Queen of Earth Dir. Alex Ross Perry

[IFC Films; 2015]

Styles: psychological thriller
Others: Persona, A Woman Under the Influence, Green

What have we come to expect from Alex Ross Perry, the writer and director of teeth-grinding neo-classics The Color Wheel and Listen Up Philip? Post-college ennui? Fear of artistic failure? Brutal honesty mixed with appalling behavior? Though his history is short, the immediacy and intimacy imbued in his previous works sets his films apart from the constant stream of content being pushed out and falling into our Netflix queues. Perhaps his absence from that platform is the reason he has not yet been upvoted enough to helm a major studio drama. Queen of Earth probably won’t change that, but it surely continues his brief record of excellence, and does so while moderating our ideas of his obsessions and pushing his agenda forward.

The story follows the privileged Catherine (Elizabeth Moss) as she seeks refuge in her old friend Virginia’s (Katherine Waterston) lake house after a tumultuous break-up and the recent death of her father, a famous artist. Nearly the entire film takes place in and around this sylvan retreat, a sort of asylum for the fragile anti-hero. She sleeps and paints and struggles to cope with her losses while mining her past with her erstwhile confidant, trying to understand the roots of her dependent personality. Her search is a futile and hellish one, as she spirals into depression and delusion, grasping for a semblance of recovery that seems unreachable. And as she devolves, she begins spreading her infectious loathing, spewing her bile at everyone around her.

The tight focus on characters and illumination of their shortcomings is an expressive trait of Perry’s work, exposing the weakness and depravity of his subjects and our own secret psyches. It is revealed through wrenching emotional vicissitudes as much as incisive displays of linguistic power. Perry’s dialogue is often brilliant, almost masterful, as Catherine intermittently perseverates, whispers, and explodes as Virginia attempts to console her. The centerpieces of her musings are two immaculate set pieces that are at once natural and carefully constructed. A dreamlike scene of reflection in bed at Virginia’s side connects the past with the present and sheds light on their dissolving friendship. With the lens hovering over them, it feels like witnessing the confessions of conjoined twins after being separated at childhood. Alternatively, the next stroke of genius arrives in the form of a furious tirade, in which Catherine expounds on her hatred for Virginia’s boyfriend, a handsome and innocuous neighbor who she sees as an evil interloper. Her rant goes beyond the realm of reality and becomes a risible dissection of her disgust and anger. It would play well as a clip at an awards show or one to share with the theater geeks the film speaks to.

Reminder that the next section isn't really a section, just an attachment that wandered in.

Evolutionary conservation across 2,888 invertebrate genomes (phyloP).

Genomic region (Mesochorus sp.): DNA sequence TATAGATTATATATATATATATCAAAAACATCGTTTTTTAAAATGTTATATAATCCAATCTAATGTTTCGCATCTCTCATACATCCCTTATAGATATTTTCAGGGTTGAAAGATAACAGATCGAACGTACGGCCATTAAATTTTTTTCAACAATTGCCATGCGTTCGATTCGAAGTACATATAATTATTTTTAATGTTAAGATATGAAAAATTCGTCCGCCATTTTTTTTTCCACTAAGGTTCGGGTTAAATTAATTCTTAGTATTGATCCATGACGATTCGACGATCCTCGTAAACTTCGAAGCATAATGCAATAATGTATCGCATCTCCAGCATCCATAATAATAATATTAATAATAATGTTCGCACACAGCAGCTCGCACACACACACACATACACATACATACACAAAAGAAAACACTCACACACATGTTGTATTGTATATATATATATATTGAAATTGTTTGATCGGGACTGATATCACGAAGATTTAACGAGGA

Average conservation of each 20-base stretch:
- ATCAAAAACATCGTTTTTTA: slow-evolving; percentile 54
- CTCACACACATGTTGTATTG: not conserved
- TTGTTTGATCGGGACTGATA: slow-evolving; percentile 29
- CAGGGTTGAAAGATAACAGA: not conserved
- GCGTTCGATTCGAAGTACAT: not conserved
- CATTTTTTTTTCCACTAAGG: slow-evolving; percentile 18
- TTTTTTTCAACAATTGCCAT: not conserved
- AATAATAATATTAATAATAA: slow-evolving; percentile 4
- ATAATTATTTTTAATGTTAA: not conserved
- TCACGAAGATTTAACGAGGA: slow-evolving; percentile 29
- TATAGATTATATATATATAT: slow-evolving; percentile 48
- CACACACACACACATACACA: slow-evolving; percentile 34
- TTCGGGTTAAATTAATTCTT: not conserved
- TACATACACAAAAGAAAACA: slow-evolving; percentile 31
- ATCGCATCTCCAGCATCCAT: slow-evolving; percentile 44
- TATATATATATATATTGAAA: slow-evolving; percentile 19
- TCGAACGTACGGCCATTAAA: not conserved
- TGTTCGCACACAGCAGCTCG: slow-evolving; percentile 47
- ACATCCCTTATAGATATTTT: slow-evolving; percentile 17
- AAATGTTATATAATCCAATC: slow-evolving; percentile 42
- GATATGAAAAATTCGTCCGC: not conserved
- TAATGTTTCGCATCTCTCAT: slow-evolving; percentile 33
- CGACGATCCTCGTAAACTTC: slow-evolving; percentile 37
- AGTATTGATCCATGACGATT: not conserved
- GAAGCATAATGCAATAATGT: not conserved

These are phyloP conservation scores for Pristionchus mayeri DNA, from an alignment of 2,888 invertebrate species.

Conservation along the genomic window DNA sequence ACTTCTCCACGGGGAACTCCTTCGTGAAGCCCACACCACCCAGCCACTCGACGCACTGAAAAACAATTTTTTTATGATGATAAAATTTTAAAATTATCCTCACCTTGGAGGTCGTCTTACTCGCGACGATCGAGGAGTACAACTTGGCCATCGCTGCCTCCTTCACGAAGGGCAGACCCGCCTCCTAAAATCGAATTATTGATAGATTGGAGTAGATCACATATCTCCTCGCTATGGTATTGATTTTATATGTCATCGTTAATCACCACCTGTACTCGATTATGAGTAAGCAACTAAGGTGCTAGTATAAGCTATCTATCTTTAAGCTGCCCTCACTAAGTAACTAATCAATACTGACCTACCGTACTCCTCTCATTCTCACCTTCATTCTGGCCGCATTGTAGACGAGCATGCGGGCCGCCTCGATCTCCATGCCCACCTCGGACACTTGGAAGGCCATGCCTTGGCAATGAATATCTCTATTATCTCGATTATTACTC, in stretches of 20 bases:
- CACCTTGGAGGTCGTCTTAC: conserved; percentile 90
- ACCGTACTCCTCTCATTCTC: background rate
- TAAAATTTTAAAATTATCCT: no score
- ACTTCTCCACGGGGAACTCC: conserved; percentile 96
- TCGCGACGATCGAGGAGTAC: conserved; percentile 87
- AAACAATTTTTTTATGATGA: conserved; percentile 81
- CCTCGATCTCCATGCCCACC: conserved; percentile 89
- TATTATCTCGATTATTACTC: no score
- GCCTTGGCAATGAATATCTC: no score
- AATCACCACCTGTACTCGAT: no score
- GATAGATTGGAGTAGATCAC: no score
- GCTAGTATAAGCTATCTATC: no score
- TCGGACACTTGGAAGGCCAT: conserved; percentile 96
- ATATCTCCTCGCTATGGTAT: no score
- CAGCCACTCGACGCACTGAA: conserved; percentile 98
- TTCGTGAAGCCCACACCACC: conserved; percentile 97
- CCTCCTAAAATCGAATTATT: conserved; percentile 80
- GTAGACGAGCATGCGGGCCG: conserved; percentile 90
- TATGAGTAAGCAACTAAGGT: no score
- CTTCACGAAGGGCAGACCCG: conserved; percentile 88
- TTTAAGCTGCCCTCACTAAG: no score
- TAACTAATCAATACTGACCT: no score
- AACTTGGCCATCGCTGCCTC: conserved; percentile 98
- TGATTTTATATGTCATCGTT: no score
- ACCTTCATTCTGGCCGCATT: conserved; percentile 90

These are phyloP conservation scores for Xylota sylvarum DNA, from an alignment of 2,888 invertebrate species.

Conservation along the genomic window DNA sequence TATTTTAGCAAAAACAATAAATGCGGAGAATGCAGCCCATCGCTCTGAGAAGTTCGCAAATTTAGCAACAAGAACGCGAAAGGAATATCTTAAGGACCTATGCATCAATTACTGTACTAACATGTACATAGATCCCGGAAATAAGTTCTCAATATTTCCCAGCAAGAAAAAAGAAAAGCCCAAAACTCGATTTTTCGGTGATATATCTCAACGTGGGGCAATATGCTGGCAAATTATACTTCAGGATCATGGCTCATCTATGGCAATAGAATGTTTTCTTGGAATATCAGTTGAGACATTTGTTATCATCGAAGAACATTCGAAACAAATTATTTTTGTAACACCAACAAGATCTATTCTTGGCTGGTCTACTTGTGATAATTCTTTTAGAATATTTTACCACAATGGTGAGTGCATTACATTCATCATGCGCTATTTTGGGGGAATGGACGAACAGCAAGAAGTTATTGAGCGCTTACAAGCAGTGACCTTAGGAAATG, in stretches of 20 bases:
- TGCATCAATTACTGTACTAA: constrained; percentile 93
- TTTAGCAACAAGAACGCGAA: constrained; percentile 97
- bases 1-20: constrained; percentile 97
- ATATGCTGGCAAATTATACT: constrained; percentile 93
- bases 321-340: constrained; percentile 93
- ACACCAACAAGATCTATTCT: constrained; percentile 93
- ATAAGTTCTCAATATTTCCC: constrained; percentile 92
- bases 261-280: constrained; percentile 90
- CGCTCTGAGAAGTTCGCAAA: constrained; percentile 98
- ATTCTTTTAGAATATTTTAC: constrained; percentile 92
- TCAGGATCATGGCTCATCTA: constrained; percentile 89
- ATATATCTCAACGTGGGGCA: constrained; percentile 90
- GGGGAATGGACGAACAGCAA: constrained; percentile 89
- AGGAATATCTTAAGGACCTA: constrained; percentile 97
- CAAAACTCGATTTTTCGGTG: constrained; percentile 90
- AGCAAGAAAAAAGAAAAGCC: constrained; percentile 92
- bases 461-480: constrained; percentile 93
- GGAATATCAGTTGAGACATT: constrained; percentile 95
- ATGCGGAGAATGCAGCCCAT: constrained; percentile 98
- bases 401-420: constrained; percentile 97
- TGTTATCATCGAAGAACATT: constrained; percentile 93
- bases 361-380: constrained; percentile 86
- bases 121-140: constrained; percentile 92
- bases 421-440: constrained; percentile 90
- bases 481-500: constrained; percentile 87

Given its isolated location, Queen of Earth does have limitations, but they are only situational. With no intention of leaving the house, we are restricted to the scrutiny of Catherine at her worst. Granted, this context is deliberate, but the insular setting tends to vilify her as she undergoes a horrific transformation. Still, the stellar performances outshine this deficiency, and Moss’s portrayal is absolutely stunning. After a single viewing, it becomes clear that there is more beneath the surface that will need to be dug up in the future.

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